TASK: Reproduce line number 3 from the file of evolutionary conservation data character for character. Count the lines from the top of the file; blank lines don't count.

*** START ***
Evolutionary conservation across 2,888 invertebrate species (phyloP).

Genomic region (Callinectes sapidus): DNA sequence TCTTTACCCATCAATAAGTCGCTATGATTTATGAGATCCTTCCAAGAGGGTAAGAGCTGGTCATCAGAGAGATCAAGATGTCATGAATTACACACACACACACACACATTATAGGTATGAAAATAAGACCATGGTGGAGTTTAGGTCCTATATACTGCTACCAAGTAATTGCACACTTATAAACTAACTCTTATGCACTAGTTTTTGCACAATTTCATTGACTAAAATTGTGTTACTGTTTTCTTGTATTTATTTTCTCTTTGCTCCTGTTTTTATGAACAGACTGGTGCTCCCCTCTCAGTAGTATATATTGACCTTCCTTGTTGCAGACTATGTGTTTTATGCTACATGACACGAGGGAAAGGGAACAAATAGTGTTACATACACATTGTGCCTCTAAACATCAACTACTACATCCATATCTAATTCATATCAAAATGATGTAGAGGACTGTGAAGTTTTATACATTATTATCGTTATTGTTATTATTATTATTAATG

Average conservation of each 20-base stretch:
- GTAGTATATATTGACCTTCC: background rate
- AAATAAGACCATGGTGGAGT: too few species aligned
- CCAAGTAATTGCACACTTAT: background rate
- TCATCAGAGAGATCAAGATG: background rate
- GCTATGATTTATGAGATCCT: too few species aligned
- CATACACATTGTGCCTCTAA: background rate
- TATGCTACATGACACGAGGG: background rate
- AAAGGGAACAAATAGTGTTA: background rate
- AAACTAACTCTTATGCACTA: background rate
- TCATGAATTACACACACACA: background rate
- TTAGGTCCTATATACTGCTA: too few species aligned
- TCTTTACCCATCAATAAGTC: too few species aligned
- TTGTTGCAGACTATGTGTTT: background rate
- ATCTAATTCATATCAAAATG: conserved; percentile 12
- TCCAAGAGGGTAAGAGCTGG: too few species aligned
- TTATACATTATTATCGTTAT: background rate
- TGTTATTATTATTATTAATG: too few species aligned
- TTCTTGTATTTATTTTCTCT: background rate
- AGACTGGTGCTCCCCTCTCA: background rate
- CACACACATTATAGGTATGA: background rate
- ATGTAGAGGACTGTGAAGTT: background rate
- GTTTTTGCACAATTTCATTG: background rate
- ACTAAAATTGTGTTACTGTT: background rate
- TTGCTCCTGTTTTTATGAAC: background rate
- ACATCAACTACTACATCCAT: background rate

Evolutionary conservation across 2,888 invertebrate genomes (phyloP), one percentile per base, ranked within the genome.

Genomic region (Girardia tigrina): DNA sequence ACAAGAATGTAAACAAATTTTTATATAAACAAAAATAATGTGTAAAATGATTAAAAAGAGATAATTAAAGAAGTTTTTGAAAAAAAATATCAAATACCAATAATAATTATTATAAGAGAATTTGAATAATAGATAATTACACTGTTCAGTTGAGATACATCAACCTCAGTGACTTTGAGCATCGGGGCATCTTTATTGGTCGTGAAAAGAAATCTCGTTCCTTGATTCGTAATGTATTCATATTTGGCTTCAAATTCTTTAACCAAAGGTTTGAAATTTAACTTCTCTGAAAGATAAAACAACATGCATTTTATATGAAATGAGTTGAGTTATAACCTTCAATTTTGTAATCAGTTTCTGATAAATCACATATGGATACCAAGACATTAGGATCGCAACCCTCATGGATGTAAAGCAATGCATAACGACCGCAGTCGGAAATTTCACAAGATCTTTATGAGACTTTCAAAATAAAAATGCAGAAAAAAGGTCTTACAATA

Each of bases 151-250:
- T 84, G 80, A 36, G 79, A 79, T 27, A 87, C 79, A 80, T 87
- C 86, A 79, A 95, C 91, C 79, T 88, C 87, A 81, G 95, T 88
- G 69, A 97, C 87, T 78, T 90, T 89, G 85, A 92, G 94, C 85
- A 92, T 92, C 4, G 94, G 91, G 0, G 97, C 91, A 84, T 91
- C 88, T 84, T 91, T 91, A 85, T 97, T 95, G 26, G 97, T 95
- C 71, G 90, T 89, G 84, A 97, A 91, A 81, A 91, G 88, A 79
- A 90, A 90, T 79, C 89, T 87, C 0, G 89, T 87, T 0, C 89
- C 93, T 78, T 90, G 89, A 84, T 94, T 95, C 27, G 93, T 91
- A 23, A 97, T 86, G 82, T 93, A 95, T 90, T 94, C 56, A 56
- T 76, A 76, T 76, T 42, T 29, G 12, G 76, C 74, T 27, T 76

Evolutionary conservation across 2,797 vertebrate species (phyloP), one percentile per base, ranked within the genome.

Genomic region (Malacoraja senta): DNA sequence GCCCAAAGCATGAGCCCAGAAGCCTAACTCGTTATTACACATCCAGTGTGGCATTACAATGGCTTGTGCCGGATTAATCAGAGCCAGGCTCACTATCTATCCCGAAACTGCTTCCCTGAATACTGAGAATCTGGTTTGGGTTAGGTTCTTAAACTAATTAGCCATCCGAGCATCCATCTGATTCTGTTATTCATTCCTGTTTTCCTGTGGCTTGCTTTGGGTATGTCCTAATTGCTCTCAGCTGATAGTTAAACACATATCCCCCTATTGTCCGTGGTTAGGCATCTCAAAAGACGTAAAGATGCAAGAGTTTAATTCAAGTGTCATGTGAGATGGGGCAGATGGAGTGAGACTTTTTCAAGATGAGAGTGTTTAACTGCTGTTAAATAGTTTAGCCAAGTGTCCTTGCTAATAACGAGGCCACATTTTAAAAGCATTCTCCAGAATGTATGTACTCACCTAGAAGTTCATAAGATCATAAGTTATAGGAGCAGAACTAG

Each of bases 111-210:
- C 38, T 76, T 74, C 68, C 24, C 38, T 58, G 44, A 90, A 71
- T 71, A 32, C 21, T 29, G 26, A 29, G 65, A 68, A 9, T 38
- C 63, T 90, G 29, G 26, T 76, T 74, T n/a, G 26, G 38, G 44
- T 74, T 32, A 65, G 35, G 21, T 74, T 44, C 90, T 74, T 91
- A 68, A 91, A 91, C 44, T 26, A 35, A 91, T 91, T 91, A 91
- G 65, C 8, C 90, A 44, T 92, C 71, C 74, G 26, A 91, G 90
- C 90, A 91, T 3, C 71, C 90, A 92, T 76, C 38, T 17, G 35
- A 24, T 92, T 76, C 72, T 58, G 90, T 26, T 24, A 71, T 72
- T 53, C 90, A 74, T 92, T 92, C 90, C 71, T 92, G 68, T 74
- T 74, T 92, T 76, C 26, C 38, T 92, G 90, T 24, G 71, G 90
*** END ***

Average conservation of each 20-base stretch: